lauantai 26. maaliskuuta 2016

Part 9: Preliminary thoughts on my ongoing vaping experience survey

I published a survey that looks tiny, but has proven to be quite fruitful. Even more than I thought too. A couple hundred answers in now and a big picture is already emerging and I'm finding it truly fascinating. English and Finnish versions of the survey here :)

I had my suspicions on the progression and reasons for the apparent efficiency of the vaping habit and experience, based on my own experience I have been outlining a bit in this blog already. This is a very illuminating exercise and is intended to build upon my existing knowledge from the literature and user reports, focusing on an aspect that is very often overlooked in scientific discussions:
The experience itself as a social phenomenon.

Addiction has a weird status in the current society, it's a sort of "I'll know it when I see it" kind of thing and all the current attempts at defining it fail to adequately make any distinction between the supposed pathological patterns and simply just continuous behaviour. The former is included, but not necessary for the determination, which makes the whole exercise rather pointless.

I think a more comprehensive understanding of the behaviour is necessary, before the concept of addiction can be solidly defined, in a sense of determining what it's not. And this is what I am attempting to establish and solidify. Deeper understanding and knowledge.
Even if only for myself, though obviously I'm hoping I can make an impact past that as well.

But, for now.. As I obviously did not participate in they survey myself, I'll just give my answers here:

1. I smoked for around 17 years, with the last decade being a bit over 20 cigarettes a day.

2. What I would miss the most is the enjoyment I get from the experience, the sense of community, all the little fiddling with juices, coils and so on.. And being a part of something far greater than just e-cig advocacy. The emergence of vaping is not just a new technology and consumer product, it's a social phenomenon that highlights a lot of the failings of conventional wisdom around nicotine and addiction. I don't think I'd honestly stop doing research even if I'd quit vaping.

3. What got me vaping was a desire to decrease the distress caused by smoking while knowing it was harmful to not only in terms of health, but economical issues as well. Money did play a big part in the choice.

4. I continue vaping because of it's many benefits which I outlined above. Flavors are a integral part of that and the huge variety is something that keeps the novelty alive, the experience fresh and enjoyable.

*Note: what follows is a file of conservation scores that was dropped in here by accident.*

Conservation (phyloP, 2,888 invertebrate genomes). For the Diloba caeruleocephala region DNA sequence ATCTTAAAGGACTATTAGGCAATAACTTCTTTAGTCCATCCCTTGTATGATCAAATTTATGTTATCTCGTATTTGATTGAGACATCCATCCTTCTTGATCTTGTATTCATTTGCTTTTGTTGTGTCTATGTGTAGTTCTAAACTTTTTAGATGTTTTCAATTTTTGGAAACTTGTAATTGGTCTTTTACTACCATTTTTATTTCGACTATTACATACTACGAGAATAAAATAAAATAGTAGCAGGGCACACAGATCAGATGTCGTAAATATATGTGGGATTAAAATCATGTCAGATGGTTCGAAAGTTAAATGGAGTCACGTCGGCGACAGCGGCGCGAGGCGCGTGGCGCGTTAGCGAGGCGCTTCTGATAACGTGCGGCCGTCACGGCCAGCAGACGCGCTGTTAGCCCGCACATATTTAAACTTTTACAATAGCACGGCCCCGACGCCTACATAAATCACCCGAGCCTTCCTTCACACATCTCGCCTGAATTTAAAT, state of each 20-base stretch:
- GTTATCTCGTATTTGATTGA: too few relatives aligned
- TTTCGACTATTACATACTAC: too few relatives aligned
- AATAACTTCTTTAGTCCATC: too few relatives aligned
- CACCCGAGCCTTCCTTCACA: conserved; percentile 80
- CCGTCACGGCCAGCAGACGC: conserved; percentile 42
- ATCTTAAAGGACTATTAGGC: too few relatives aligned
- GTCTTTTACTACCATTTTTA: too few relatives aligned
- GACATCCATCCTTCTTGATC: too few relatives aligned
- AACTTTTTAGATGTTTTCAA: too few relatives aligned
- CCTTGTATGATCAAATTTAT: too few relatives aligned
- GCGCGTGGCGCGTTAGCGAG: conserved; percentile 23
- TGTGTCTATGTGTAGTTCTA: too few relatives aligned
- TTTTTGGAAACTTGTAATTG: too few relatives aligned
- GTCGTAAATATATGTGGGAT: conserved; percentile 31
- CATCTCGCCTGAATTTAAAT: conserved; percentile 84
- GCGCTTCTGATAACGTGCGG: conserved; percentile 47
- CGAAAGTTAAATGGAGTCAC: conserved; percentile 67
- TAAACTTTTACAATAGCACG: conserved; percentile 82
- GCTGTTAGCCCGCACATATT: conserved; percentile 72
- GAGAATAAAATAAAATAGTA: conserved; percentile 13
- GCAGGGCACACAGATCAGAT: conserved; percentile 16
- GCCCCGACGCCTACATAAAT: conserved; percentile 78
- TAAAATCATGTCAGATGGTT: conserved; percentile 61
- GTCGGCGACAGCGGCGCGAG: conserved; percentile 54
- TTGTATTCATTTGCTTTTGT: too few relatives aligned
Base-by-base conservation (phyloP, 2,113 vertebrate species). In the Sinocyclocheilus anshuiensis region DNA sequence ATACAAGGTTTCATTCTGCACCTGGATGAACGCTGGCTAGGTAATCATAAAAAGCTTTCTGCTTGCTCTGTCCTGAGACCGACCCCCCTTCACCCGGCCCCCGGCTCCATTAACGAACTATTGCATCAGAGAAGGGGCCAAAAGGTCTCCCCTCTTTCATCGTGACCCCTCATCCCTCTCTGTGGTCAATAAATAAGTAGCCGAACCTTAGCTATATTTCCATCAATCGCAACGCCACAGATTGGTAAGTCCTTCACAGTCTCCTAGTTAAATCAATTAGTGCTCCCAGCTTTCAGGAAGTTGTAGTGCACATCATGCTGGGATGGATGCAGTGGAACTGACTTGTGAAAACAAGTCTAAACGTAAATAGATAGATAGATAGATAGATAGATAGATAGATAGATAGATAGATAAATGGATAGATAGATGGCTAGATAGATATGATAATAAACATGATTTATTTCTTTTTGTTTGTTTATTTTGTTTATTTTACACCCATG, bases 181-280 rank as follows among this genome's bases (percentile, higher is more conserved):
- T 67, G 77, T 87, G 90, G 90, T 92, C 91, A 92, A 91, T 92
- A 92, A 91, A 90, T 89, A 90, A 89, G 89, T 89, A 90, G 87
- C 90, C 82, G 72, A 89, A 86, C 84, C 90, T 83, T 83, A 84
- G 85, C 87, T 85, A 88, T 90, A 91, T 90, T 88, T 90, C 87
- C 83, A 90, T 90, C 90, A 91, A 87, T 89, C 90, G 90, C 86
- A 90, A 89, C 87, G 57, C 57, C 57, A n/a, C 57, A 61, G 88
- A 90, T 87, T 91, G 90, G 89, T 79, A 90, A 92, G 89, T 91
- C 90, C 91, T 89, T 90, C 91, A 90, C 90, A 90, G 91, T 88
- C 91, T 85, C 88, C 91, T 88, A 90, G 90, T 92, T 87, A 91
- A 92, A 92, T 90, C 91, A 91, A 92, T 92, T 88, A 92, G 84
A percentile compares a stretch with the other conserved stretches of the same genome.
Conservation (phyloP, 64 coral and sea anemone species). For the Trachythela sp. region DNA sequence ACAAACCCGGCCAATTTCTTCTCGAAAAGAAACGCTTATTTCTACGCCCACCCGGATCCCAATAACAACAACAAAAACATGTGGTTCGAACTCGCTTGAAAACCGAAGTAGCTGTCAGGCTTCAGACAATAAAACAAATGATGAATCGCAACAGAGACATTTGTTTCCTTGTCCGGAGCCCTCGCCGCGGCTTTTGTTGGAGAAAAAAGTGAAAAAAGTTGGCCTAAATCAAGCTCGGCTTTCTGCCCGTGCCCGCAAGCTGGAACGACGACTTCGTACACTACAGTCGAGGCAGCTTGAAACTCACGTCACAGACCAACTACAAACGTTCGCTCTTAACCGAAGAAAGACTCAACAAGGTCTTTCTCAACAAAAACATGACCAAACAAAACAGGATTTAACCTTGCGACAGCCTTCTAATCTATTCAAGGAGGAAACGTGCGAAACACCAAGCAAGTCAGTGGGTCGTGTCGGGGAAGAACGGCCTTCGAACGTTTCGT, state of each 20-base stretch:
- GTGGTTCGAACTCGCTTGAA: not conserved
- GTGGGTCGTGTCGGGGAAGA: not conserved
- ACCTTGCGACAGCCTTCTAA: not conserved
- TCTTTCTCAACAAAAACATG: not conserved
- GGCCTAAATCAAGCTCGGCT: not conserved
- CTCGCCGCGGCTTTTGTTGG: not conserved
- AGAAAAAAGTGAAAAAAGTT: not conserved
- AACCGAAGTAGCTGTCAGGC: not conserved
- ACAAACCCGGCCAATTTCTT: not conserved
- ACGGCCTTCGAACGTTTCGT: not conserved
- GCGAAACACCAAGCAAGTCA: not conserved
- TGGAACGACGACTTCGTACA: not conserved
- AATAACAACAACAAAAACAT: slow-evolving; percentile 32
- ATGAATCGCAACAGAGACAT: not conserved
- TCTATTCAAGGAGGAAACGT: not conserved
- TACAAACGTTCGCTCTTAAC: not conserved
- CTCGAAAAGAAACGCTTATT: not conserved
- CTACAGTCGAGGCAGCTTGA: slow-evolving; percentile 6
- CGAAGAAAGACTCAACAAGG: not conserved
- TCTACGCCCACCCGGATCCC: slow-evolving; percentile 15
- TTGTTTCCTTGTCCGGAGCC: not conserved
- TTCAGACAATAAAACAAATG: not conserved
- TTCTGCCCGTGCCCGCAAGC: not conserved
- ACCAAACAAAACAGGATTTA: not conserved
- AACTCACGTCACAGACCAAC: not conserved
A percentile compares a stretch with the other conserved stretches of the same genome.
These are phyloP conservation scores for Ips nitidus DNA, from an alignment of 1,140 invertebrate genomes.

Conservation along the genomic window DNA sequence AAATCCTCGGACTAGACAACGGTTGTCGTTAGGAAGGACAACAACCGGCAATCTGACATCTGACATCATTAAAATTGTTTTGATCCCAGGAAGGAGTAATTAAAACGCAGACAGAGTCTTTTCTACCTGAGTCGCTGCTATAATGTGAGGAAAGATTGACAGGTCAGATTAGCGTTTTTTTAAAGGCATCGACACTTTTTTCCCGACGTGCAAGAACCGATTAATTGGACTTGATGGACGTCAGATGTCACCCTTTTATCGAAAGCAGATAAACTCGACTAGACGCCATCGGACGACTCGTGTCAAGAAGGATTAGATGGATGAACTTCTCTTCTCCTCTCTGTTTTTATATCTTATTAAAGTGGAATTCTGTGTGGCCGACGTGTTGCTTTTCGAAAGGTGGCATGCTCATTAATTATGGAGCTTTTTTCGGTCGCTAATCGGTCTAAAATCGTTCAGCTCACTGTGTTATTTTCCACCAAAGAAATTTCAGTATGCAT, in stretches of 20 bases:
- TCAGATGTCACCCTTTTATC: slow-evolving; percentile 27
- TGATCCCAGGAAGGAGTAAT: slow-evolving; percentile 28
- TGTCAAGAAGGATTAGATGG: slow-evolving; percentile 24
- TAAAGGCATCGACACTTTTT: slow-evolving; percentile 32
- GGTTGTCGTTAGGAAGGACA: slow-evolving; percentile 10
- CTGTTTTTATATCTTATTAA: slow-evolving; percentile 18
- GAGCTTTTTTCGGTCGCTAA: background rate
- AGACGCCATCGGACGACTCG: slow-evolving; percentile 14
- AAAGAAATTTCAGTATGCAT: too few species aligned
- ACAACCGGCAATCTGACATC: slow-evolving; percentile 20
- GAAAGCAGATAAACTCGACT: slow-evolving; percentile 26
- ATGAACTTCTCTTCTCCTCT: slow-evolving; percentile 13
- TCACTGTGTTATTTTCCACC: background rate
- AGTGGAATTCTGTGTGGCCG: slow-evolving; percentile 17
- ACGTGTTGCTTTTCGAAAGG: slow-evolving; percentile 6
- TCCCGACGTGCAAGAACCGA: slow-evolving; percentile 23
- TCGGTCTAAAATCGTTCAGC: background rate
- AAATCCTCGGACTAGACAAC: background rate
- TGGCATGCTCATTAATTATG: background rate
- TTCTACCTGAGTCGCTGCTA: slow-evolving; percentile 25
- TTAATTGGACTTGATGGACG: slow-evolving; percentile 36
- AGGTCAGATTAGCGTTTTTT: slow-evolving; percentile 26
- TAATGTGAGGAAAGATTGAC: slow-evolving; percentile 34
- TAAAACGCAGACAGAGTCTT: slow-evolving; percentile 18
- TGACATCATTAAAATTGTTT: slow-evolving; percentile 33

5. I would like to thank everybody who is taking part in this quest of mine and hopefully you too will have realizations of new things along the way while thinking about these things. I love the community and the sheer enthusiasm that exists within vapers.

To be continued :)

sunnuntai 20. maaliskuuta 2016

Part 8: Some thoughts on morality, disease and addiction

Getting back to more personal views on the issues, I've been thinking a lot about the classifications surrounding vaping and nicotine use. It basically all starts with morality.

To me, the question of morality is very simple. A moral act is something that increases wellfare and well-being or decreases harm. A rather straight-forward risk-benefit analysis. I realize this is a somewhat nihilistic position on the concept, but to me it seems to be the only definition that really matters in a pragmatic sense.
Most importantly, this does preclude statements of immoral behaviour simply on the basis of what is and suggests that the consequences are the primary consideration, whether or not the net benefit of an action or behaviour is positive or negative. In a sense, it seems to me that being moral is the result of evolutionary processes that has led to us as a species being extremely social, the existence of empathy and acting on that impulse.
This is exemplified in the principle of harm reduction. What we should do is determined by evaluation if an action is likely to cause more harm or reduce it.

Ascribing meaning beyond these simple terms is usually an addition of personal bias, subjective views and the dilution of objective consideration. What matters, is well-being and welfare and not what some people might consider offensive or "unwanted", absent any considerations into evidence of actual harms and often at the expense of well-being and welfare of other people. The problem with most claims of morality in different ideologies is that the concepts are too varied, so things need to be boiled down to the core to have a coherent definition, so discussions about the same thing are even possible.